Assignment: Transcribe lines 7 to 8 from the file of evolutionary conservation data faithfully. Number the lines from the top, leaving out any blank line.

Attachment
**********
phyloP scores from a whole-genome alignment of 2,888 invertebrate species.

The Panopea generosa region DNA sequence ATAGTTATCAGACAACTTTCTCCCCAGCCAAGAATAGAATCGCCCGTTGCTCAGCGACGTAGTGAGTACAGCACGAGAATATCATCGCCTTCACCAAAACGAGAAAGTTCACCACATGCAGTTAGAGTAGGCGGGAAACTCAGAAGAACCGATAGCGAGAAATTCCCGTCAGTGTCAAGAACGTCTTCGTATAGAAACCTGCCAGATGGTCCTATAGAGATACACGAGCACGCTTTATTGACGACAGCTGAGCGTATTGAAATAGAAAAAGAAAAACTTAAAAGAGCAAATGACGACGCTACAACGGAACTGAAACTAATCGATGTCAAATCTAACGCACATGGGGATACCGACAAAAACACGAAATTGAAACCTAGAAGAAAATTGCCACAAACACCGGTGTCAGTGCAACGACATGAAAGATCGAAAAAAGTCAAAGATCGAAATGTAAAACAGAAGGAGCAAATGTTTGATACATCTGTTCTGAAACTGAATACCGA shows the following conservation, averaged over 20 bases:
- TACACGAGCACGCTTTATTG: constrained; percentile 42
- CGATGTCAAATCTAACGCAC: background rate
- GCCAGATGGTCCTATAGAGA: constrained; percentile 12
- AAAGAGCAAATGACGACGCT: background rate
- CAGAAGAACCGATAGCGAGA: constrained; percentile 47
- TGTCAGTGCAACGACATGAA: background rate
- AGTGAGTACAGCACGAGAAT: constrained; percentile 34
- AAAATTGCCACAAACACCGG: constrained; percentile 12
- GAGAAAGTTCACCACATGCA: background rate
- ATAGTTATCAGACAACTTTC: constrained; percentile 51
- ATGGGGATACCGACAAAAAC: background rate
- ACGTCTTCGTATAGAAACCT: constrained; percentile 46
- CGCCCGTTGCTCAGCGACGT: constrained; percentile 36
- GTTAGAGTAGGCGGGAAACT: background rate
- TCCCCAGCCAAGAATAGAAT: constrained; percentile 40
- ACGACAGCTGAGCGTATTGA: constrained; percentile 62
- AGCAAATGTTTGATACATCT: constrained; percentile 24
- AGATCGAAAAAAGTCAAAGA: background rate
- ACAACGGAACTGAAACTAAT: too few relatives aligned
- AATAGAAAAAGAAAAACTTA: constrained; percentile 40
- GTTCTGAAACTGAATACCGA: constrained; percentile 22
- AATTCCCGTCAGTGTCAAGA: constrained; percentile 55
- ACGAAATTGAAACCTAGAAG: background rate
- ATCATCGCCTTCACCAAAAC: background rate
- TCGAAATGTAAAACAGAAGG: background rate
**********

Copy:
- CAGAAGAACCGATAGCGAGA: constrained; percentile 47
- TGTCAGTGCAACGACATGAA: background rate